Recently I journeyed to South Africa for 20 days. I hiked around the wild coast, drank Umqombothi beer with the locals and got attacked by a dog that ‘hates white people’.
It was an incredible experience.
I knew I was in for a fun time but one thing I didn’t expect was just how enlightening my trip was. I received some invaluable downloads, met some awesome people and experienced the gifts that can come from stepping outside of a comfort zone.
Arriving with Anxiety
For the record, I’ve never been out of Europe. Well, that’s a lie. I went to Thailand when I was 18. So, I’ve never been out of Europe to explore a country sober.
As soon as I touched base in South Africa I was on edge.
My South African friends affirmed my anxiety with tales of robberies and a firm message: ‘be careful in South Africa’. This sense of cautiousness is built into many South African folk’s nervous systems. It’s an anxiety that is ingrained in their way of living.
As soon as I touched base in South Africa I remember feeling like I wanted to go home and return to familiarity.
But I discovered that on the other side of my anxiety is a part of me I’d never really tapped into before:
5 Day Wild Coast Hike
If you’re ever in South Africa and you want a non-tourist experience this is one of the best. The 5-day hike from Port St Johns to Coffee Bay. I found a great guide called Asanda.
The scenery is out of this world and you stay in mud huts with the local Xhosa folks. On our first night, we were in a hut, and the power was down (load-shedding happens every day in South Africa!), we had a candle going and our Xhosa mama cooked us a meal.
I was getting an experience I wouldn’t have felt within the comforts of a hotel. Seeing a standard of living far below anything I’d ever seen was incredibly enlightening.
- Jumping in the most glorious crisp turquoise ocean water after a long day hiking in the sun.
- Eating Xhosa steamed bread with BlackCat peanut butter (man I love peanut butter).
- Learning the greetings in Xhosa and shouting ‘Molo Mama!’ to locals on the way.
Download #1: Learning the basics in another language is a great way to connect with locals.
As a mono-linguistic culture, we British folk rarely learn other languages. I was so shocked at how easy it was to learn the basic greetings in Xhosa. And how in return I received many smiling faces and moments of connection!
Along the way, I had many conversations with my African friends as they shared with me their culture and history. These conversations gave me a completely different perspective on my own culture!
Download #2: There’s plenty to celebrate about the UK.
I began to see things I took completely for granted e.g. functional roads, running electricity, the NHS, and a responsive police force. I also saw things in the African culture that I adored: a soulful connection with music, a sense of looking out for one another and a friendliness towards strangers.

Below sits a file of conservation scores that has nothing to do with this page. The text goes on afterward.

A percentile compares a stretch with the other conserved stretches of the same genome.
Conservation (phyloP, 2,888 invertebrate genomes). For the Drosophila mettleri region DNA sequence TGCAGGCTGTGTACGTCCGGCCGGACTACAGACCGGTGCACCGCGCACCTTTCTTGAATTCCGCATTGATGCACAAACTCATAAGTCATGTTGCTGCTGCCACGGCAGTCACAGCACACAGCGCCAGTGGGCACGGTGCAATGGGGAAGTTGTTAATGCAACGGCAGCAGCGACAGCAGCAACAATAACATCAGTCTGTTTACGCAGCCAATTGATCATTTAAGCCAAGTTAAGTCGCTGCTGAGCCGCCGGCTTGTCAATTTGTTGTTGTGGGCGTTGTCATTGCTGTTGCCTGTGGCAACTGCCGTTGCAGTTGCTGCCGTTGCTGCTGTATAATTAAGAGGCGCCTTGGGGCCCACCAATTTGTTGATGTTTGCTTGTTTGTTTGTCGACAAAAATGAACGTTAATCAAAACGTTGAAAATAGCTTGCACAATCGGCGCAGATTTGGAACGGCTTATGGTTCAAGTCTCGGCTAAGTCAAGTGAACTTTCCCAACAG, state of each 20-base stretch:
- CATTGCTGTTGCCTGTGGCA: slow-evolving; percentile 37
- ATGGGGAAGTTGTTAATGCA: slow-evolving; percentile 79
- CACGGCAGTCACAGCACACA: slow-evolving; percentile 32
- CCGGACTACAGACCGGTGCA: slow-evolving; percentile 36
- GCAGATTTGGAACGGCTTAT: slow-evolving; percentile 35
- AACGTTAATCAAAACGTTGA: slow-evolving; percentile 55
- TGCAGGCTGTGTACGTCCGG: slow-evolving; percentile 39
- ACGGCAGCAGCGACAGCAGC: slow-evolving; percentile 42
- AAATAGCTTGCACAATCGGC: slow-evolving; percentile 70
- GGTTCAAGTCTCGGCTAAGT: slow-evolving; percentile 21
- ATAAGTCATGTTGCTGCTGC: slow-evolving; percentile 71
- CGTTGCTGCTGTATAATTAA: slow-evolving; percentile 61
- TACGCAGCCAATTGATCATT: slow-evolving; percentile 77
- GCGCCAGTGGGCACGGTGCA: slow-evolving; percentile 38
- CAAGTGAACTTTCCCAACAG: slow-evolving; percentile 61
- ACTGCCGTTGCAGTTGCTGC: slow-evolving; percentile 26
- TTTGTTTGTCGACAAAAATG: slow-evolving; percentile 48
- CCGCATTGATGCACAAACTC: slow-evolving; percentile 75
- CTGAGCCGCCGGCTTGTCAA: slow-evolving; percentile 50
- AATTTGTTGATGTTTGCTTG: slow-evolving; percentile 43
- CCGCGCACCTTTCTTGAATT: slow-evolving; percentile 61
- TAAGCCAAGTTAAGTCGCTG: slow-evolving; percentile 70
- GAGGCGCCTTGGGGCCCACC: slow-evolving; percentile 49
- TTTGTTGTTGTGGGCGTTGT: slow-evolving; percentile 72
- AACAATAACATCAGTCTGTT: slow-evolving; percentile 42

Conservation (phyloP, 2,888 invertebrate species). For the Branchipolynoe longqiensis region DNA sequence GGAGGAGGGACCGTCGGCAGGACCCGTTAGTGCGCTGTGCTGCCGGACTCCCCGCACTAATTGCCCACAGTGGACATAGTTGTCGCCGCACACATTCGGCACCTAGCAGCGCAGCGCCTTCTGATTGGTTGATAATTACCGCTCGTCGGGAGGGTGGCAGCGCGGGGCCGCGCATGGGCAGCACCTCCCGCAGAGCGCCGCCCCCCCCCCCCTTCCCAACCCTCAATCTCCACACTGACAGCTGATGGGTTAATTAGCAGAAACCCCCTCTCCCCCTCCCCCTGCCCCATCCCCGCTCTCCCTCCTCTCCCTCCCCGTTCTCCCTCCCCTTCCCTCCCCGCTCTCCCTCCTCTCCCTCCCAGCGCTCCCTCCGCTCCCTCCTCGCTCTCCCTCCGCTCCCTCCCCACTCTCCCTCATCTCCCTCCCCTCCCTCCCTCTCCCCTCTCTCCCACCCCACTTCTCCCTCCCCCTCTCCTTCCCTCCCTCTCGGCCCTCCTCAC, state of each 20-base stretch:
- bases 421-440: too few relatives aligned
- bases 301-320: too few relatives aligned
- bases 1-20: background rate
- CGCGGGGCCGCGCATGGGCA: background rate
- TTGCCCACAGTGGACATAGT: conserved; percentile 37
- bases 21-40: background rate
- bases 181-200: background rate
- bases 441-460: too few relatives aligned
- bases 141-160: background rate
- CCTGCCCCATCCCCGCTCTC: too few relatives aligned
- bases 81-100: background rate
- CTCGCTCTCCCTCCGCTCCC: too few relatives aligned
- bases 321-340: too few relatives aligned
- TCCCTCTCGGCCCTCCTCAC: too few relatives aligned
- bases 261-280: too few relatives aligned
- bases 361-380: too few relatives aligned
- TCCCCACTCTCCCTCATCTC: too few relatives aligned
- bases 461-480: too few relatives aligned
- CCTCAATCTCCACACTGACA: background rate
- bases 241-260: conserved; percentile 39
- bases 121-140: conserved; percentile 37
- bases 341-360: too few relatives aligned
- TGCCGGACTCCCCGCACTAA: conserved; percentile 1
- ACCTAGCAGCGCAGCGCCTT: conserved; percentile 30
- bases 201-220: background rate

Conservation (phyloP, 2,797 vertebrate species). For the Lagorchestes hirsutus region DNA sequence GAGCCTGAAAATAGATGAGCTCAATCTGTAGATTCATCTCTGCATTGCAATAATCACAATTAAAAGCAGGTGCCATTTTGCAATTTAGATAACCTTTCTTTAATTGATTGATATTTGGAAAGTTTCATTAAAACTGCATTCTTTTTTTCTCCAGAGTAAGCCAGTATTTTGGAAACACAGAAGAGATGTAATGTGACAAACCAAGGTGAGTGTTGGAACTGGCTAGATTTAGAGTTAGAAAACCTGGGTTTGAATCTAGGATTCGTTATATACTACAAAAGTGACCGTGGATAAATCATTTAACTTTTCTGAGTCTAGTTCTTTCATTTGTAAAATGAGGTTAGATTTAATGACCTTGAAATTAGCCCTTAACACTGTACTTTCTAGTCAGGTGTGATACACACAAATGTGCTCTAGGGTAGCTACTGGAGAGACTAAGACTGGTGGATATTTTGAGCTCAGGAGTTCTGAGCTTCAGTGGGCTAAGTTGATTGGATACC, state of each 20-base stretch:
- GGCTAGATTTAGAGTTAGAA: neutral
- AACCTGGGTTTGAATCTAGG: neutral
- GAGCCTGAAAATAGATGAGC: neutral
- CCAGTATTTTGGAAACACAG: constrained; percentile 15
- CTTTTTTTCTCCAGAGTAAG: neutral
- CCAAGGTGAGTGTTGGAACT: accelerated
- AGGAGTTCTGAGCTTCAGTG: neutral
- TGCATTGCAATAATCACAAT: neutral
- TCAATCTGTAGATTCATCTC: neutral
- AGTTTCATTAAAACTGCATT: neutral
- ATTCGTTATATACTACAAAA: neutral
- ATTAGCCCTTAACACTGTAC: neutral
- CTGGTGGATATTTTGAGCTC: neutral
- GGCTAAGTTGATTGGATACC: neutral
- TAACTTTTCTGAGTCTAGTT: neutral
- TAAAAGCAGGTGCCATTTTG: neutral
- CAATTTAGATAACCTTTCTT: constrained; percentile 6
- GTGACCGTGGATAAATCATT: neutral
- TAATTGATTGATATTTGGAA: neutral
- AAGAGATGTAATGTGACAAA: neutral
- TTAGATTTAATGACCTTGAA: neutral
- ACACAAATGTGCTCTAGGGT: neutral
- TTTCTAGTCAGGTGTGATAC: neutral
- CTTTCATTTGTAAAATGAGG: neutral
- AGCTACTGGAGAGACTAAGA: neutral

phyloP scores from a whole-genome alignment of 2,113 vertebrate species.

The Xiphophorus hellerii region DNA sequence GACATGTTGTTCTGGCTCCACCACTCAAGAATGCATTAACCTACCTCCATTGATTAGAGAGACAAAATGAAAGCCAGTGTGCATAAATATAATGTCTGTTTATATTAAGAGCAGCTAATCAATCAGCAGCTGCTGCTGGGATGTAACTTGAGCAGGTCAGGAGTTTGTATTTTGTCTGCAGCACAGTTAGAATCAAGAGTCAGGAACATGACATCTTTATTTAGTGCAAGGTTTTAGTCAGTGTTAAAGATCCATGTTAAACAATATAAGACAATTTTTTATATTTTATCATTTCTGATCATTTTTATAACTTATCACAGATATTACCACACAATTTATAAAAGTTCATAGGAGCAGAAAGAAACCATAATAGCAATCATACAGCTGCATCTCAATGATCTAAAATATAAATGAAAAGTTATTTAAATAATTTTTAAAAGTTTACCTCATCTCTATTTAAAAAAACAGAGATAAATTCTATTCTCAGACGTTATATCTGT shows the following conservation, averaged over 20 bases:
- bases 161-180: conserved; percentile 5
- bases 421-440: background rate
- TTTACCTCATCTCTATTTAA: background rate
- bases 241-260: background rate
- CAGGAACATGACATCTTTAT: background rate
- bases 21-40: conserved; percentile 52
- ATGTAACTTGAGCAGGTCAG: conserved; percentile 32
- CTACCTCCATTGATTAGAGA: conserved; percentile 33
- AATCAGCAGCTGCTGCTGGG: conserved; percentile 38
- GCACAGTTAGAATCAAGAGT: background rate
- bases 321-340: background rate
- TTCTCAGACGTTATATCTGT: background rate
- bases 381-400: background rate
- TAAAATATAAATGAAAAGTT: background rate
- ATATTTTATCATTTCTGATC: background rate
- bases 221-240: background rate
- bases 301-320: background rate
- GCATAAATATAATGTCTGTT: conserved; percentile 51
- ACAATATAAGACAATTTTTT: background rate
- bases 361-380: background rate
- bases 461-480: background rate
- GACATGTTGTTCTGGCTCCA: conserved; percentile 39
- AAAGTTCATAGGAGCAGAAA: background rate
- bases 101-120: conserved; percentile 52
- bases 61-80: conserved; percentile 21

After this hike, I felt settled. The anxiety was gone and I discovered a desire to further step out of my comfort zone and travel even more. How exciting!
Download #3: Living life on the edge of my comfort zone is how I grow and feel alive.
This is where I want to live my life now. I feel an urge for more experiences that bring me to this edge. I feel the urge for adventure.
And adventure means risk. And challenges. There were moments of real challenge and mundanity on this trip.
Whether it was me struggling with my heavy pack on the hike or suffering from a stomach virus. These were all a part of the adventure. They were moments within an incredibly life-giving 20 days.
I arrived back with so much energy to give to my life!
I’ve started baking bread, making peanut butter and learning Arabic (I live in an Arabic-speaking area of London). I love my shower more deeply and the comfort of my own bed.
But very quickly this energy dimmed and my gratitude also.
Download #4: My pace of living in central London is unsustainable & gratitude is a muscle needing consistent work.
The environment of London is overstimulated and I feel the urge to keep up with it all. If I fall behind – I’m not doing enough! This fosters a sense of insecurity.
But damn you can get so much done in London – yikes! I must use this intensity wisely and create space for me to recharge.
I think I can say with certainty now though:
I’m one of the luckiest people alive!
Upon returning my auntie said to me: “I’m so glad you’re enjoying your life”. And this made me think…
Do I enjoy my life?
The answer is: Sometimes.
But I do love it.
And my loving it includes all the sh*t moments.
The moments where I’m definitely not enjoying myself.